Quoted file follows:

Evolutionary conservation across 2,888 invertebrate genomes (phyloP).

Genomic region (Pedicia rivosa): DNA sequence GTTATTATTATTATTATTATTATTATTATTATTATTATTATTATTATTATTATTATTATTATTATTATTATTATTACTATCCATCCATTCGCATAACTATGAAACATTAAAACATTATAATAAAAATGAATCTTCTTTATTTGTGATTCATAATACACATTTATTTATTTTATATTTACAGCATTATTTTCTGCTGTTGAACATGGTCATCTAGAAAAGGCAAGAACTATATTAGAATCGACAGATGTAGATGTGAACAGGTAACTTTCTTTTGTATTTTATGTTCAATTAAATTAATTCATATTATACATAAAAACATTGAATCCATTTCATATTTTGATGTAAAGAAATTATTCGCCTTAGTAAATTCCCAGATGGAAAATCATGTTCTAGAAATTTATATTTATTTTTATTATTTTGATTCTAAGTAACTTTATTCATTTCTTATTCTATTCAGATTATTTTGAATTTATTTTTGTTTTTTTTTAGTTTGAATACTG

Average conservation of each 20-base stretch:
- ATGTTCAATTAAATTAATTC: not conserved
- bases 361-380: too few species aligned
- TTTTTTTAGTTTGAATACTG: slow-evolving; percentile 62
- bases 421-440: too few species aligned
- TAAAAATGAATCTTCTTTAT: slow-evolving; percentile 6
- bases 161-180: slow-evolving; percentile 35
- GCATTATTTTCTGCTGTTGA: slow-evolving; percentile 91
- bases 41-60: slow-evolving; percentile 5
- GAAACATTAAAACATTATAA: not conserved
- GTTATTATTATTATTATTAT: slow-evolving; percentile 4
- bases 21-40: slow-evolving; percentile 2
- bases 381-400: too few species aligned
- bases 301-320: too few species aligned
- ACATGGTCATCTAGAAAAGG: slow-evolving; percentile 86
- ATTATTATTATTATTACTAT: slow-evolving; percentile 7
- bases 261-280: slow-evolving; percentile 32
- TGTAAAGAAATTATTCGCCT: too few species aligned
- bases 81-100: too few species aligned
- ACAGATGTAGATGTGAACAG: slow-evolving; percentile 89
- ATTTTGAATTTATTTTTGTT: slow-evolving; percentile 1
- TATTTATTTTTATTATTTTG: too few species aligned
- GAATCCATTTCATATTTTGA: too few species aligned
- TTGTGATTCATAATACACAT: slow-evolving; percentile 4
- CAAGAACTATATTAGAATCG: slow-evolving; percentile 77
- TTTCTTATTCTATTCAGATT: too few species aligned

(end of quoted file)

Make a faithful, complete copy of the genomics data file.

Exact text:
Evolutionary conservation across 2,888 invertebrate genomes (phyloP).

Genomic region (Pedicia rivosa): DNA sequence GTTATTATTATTATTATTATTATTATTATTATTATTATTATTATTATTATTATTATTATTATTATTATTATTATTACTATCCATCCATTCGCATAACTATGAAACATTAAAACATTATAATAAAAATGAATCTTCTTTATTTGTGATTCATAATACACATTTATTTATTTTATATTTACAGCATTATTTTCTGCTGTTGAACATGGTCATCTAGAAAAGGCAAGAACTATATTAGAATCGACAGATGTAGATGTGAACAGGTAACTTTCTTTTGTATTTTATGTTCAATTAAATTAATTCATATTATACATAAAAACATTGAATCCATTTCATATTTTGATGTAAAGAAATTATTCGCCTTAGTAAATTCCCAGATGGAAAATCATGTTCTAGAAATTTATATTTATTTTTATTATTTTGATTCTAAGTAACTTTATTCATTTCTTATTCTATTCAGATTATTTTGAATTTATTTTTGTTTTTTTTTAGTTTGAATACTG

Average conservation of each 20-base stretch:
- ATGTTCAATTAAATTAATTC: not conserved
- bases 361-380: too few species aligned
- TTTTTTTAGTTTGAATACTG: slow-evolving; percentile 62
- bases 421-440: too few species aligned
- TAAAAATGAATCTTCTTTAT: slow-evolving; percentile 6
- bases 161-180: slow-evolving; percentile 35
- GCATTATTTTCTGCTGTTGA: slow-evolving; percentile 91
- bases 41-60: slow-evolving; percentile 5
- GAAACATTAAAACATTATAA: not conserved
- GTTATTATTATTATTATTAT: slow-evolving; percentile 4
- bases 21-40: slow-evolving; percentile 2
- bases 381-400: too few species aligned
- bases 301-320: too few species aligned
- ACATGGTCATCTAGAAAAGG: slow-evolving; percentile 86
- ATTATTATTATTATTACTAT: slow-evolving; percentile 7
- bases 261-280: slow-evolving; percentile 32
- TGTAAAGAAATTATTCGCCT: too few species aligned
- bases 81-100: too few species aligned
- ACAGATGTAGATGTGAACAG: slow-evolving; percentile 89
- ATTTTGAATTTATTTTTGTT: slow-evolving; percentile 1
- TATTTATTTTTATTATTTTG: too few species aligned
- GAATCCATTTCATATTTTGA: too few species aligned
- TTGTGATTCATAATACACAT: slow-evolving; percentile 4
- CAAGAACTATATTAGAATCG: slow-evolving; percentile 77
- TTTCTTATTCTATTCAGATT: too few species aligned